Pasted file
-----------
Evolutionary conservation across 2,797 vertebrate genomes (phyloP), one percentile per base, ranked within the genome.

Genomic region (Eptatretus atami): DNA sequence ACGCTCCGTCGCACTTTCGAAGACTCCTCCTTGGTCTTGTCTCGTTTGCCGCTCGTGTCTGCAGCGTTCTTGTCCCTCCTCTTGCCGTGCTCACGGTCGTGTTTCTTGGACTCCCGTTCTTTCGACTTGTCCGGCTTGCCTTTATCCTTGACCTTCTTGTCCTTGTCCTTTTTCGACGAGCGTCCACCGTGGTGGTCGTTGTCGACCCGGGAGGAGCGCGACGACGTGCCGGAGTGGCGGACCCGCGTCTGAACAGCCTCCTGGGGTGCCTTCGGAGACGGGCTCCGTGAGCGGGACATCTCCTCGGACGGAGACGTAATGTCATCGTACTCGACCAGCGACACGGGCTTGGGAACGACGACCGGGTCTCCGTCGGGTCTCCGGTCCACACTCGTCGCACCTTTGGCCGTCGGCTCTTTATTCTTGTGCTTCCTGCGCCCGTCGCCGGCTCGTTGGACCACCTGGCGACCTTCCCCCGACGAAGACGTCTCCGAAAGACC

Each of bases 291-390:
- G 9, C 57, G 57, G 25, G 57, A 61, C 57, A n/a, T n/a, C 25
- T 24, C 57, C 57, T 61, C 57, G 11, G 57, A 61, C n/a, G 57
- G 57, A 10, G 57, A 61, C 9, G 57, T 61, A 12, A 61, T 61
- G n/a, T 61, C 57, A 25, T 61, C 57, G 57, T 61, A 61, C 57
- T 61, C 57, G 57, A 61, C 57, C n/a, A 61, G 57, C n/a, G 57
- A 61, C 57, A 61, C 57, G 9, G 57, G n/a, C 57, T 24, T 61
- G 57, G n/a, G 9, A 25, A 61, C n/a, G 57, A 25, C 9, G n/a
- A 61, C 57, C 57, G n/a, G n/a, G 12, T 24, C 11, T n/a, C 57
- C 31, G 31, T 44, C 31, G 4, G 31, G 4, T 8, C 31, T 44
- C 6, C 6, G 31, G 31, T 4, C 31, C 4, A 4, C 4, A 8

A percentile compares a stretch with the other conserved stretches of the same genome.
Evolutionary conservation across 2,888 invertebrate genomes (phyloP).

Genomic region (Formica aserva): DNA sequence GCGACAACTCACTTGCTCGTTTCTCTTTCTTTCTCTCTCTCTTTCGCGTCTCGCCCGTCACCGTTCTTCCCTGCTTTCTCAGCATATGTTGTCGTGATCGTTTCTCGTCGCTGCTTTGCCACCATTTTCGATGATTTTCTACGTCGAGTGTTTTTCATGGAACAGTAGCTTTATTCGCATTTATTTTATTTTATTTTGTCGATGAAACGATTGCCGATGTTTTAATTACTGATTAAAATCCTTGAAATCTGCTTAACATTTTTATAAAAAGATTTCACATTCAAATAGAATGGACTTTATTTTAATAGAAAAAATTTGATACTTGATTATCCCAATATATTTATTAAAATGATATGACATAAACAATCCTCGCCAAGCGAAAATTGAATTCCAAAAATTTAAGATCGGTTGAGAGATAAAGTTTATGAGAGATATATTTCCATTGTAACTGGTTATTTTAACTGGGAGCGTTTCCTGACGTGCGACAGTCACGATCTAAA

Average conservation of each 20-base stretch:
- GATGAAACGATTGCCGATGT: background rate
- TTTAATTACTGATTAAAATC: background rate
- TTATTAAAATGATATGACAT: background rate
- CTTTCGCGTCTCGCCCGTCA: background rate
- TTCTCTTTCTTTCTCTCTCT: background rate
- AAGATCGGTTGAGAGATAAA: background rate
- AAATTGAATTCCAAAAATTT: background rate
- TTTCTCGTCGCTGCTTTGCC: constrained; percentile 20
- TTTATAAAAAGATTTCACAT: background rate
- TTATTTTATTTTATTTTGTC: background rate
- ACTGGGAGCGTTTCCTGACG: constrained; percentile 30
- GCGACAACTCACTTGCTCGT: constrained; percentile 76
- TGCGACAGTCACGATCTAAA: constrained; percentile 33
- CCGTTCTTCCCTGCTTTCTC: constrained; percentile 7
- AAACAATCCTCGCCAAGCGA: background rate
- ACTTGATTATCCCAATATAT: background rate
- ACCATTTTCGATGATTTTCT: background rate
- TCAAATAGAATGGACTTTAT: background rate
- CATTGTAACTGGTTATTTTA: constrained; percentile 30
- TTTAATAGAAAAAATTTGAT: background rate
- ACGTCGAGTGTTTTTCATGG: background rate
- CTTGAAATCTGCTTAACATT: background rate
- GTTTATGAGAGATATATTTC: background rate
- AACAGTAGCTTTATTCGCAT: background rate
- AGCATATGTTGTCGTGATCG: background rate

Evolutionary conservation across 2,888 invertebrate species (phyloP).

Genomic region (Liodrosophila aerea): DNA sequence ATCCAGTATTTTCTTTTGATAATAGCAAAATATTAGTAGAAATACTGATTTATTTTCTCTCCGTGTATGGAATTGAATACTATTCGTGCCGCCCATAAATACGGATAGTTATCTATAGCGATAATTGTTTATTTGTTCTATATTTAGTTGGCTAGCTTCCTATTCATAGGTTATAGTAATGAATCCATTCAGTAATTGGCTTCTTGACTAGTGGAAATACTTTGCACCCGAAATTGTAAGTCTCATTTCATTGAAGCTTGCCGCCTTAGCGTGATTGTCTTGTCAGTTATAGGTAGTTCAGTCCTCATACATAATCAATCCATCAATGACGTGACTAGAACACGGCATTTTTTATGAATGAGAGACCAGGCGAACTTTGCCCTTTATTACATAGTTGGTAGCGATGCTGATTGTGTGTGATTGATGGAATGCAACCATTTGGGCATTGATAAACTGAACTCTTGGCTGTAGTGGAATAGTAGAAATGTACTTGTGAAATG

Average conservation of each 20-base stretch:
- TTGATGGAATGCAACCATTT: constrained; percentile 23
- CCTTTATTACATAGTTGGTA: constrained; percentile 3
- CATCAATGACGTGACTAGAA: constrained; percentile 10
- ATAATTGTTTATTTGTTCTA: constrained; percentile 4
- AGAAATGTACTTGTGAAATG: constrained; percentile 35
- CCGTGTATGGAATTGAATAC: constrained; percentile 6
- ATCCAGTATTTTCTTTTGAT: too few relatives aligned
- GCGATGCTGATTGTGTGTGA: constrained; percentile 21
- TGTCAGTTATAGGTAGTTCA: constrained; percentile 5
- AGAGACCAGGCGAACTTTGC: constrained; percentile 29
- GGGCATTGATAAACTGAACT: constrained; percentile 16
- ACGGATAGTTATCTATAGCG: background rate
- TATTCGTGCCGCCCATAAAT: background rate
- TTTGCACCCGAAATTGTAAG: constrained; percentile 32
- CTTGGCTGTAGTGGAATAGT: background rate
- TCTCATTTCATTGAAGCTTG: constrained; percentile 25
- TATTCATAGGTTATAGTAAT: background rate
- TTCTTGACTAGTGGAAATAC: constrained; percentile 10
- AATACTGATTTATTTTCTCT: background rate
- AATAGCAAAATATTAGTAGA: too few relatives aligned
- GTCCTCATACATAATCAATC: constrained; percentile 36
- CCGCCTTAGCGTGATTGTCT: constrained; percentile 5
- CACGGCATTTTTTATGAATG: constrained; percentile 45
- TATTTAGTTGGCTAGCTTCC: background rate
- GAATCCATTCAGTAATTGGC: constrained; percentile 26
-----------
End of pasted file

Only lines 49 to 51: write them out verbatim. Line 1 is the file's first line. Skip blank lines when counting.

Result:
- ATAATTGTTTATTTGTTCTA: constrained; percentile 4
- AGAAATGTACTTGTGAAATG: constrained; percentile 35
- CCGTGTATGGAATTGAATAC: constrained; percentile 6